Willy Wonka And the Chocolate Factory: Reunited And It Feels So Good

As you know, my sister and I have made it a semi-regular habit to attend celebrity appearance events at our local theaters, Hollywood Palms and Hollywood Boulevard. It was only two months ago that we met Henry Winkler, Penny Marshall, and Eddie “Carmine ‘the Big Ragu” Ragusa” Mekka. In the spring, we met Burt Reynolds.

This weekend there was another event we couldn’t resist: “Willy Wonka and the Chocolate Factory” on the big screen, in honor of its *cough cough* 40th anniversary. This film is a huge one with my family in general, but it was also the first movie I saw in the theater, ever. Though we have watched it at home over the years a hundred times, we didn’t want to miss seeing it on the big screen again.

But there would be more: all five of the actors who played the kids in the movie would be “hosting” the movie. WHAT?

Willywonkareunion poster

We arrived early enough to take some pictures from afar (we didn’t elect to pay the money to meet and get personal pictures with them), and it was very exciting to see their adult selves sitting there together, signing autographs. I got halfway decent pictures of all of them except for Julie Dawn Cole (who played Veruca): my apologies! She’s not really that blurry in person.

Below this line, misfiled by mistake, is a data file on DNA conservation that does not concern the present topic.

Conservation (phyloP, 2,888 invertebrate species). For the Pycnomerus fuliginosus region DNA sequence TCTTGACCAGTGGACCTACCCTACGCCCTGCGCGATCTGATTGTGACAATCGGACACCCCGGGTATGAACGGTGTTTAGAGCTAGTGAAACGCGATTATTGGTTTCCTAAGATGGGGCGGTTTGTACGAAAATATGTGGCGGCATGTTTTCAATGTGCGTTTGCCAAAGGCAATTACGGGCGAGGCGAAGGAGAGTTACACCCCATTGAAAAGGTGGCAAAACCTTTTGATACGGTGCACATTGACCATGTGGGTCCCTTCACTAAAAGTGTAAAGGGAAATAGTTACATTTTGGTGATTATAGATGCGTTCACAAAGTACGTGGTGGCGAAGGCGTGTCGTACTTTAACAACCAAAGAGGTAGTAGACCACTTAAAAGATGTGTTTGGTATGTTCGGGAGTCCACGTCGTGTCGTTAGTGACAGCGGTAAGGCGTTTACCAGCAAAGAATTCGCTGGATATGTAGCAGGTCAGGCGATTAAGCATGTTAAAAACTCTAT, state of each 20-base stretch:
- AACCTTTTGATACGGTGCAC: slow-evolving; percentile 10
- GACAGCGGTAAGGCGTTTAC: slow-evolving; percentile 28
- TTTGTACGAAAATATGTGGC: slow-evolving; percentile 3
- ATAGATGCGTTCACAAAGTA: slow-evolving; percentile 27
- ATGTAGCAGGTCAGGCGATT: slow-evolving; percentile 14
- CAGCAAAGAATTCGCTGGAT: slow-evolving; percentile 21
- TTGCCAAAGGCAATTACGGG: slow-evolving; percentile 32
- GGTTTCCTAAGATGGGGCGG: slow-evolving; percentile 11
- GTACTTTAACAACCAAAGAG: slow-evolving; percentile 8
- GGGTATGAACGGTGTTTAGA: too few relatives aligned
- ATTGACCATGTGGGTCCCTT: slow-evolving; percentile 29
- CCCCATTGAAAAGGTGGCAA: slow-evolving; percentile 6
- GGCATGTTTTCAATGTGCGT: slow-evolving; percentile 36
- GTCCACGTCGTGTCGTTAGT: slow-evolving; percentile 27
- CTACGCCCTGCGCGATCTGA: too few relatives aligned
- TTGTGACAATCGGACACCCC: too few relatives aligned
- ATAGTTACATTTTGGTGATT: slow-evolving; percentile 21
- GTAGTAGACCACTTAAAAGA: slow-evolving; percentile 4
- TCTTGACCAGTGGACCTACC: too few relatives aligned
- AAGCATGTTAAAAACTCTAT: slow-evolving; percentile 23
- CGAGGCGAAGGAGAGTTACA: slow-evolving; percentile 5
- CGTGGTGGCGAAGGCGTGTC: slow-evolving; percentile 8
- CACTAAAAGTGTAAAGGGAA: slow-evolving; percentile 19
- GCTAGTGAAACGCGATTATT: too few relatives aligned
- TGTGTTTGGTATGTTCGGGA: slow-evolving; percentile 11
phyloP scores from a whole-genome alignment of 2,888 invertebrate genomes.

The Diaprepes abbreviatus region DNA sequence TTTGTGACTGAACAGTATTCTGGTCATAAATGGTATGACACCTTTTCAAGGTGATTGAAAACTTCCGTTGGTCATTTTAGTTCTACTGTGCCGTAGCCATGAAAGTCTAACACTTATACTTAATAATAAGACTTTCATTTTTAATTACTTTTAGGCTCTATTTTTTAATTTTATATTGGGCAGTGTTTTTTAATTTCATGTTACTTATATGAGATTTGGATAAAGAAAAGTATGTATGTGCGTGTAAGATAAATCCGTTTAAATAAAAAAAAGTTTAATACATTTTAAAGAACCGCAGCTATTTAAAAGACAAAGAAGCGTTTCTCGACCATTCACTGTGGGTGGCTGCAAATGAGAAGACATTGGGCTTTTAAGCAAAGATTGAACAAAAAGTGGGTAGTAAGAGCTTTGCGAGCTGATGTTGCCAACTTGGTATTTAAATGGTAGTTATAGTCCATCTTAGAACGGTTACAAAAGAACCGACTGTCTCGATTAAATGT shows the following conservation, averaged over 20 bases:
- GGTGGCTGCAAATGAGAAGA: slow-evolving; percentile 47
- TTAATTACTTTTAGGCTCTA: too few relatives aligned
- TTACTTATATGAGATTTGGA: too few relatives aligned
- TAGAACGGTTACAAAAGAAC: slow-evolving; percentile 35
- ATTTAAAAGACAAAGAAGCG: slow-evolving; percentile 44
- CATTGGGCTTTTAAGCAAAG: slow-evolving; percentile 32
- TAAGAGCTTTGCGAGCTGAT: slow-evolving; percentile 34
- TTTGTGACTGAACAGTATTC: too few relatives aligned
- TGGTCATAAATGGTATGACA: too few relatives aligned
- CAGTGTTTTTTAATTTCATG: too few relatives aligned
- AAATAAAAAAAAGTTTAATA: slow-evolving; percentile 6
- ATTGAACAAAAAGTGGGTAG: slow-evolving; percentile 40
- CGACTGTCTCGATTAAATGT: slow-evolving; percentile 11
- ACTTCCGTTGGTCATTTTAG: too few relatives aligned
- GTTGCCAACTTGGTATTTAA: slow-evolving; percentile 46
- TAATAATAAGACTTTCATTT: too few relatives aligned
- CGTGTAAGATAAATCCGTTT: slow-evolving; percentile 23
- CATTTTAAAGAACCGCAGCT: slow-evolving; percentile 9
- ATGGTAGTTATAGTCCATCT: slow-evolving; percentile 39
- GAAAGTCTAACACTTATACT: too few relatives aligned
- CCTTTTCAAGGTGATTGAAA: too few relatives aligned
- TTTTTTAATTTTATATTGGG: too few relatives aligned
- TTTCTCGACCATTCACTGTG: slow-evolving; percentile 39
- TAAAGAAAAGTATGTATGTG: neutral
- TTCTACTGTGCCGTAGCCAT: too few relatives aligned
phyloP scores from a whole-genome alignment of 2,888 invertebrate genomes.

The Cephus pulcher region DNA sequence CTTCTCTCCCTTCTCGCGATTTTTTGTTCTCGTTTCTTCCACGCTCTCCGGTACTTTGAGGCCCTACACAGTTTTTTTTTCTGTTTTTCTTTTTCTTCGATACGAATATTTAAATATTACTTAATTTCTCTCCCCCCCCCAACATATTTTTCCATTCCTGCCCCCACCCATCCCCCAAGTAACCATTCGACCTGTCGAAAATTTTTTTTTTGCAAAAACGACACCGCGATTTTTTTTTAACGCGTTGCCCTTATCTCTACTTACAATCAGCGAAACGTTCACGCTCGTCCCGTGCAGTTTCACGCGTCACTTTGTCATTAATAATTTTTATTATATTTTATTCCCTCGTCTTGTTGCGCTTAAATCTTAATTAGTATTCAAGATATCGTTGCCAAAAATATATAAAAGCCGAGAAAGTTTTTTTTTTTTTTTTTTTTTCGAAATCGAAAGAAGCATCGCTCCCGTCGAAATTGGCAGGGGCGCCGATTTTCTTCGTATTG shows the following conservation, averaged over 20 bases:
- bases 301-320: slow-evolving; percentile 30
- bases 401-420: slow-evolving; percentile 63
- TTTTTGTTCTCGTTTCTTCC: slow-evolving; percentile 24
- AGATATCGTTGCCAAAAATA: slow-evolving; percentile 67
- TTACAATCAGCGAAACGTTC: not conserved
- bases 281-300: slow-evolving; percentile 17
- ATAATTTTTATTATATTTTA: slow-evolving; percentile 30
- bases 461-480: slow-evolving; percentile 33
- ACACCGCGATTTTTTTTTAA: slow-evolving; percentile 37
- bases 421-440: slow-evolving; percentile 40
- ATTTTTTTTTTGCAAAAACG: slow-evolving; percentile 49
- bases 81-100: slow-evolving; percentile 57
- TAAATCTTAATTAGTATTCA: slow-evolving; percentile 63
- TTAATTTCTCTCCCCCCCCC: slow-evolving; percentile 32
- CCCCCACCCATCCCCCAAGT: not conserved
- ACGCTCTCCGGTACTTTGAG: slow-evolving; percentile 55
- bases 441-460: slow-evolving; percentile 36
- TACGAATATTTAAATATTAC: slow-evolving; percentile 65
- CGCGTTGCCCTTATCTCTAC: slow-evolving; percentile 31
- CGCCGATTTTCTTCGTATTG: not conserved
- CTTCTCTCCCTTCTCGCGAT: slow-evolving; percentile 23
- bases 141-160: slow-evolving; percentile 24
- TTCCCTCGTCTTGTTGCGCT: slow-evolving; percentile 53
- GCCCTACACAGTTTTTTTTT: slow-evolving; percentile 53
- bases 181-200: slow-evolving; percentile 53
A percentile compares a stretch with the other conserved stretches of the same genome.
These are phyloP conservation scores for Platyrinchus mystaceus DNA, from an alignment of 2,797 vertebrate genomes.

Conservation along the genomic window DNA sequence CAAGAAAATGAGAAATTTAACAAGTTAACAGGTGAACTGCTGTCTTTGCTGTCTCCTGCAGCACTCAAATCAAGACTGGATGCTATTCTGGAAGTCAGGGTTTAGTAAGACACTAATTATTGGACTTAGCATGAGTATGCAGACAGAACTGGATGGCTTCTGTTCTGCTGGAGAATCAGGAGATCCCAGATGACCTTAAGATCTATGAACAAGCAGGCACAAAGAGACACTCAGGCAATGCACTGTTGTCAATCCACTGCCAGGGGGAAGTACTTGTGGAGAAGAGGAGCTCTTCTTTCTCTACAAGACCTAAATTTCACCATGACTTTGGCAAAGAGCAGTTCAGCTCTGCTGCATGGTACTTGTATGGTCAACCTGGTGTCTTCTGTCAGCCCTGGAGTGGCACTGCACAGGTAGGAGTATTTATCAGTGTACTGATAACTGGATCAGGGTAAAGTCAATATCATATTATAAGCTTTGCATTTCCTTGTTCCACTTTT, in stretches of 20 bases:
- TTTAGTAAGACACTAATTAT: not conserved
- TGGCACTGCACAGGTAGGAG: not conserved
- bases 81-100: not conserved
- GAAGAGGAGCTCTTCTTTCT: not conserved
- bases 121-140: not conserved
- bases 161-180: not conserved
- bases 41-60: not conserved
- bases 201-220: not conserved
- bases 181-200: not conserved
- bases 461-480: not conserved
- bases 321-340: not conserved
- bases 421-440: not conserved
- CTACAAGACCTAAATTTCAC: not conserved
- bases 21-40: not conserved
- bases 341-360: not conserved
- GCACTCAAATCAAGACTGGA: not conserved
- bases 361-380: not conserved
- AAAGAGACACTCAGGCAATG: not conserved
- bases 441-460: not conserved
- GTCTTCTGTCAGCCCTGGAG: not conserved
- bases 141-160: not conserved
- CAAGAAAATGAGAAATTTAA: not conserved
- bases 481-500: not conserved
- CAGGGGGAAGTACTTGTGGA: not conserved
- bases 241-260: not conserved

The first three to go: Augustus Gloop (Michael Bollner), Violet Beauregard (Denise Nickerson), and Veruca Salt (Julie Dawn Cole)
The last one eliminated, the winner, and the man behind the Oompa Loompas: Mike TeeVee (Paris Themmen), Charlie Bucket (Peter Ostrum), and Willy Wonka (Gene Wilder)

(Unfortunately Gene Wilder wasn’t there: I needed him for my triptych, though!)

Watching the movie was an extraordinary experience. I found myself becoming a little emotional when it came to Charlie’s plight, even knowing that it was all going to turn out more than fine. Once again I appreciated Roald Dahl’s (the author of the book the movie was based on, Charlie and the Chocolate Factory) lessons about how children who are gluttonous, rude, spoiled, or addicted to television don’t go the distance, but polite, thoughtful, loving children do.

Of course, even knowing that, the world’s greatest temper tantrum is always fun to watch.

And Gene Wilder? Whoa. From his sarcastic eye rolling and “No, don’t, stop…” when the kids were acting against his wishes, to the “You lose! Good day, sir!”, to his happiness when Charlie proved himself to be “the One”, he was just as amazing in this, my (approximately) 101st view of the movie, as in every other time. He should have won an Oscar, yet he wasn’t even nominated. (He *was*, however, nominated for a Golden Globe.)

When it was over, I wanted to watch it all over again. Though I am very happy in my life and appreciate all of the modern conveniences today’s world offers, “Willy Wonka and the Chocolate Factory” brought back the warm and fuzzies for a simpler time. It was a lovely way to spend part of a Saturday afternoon.

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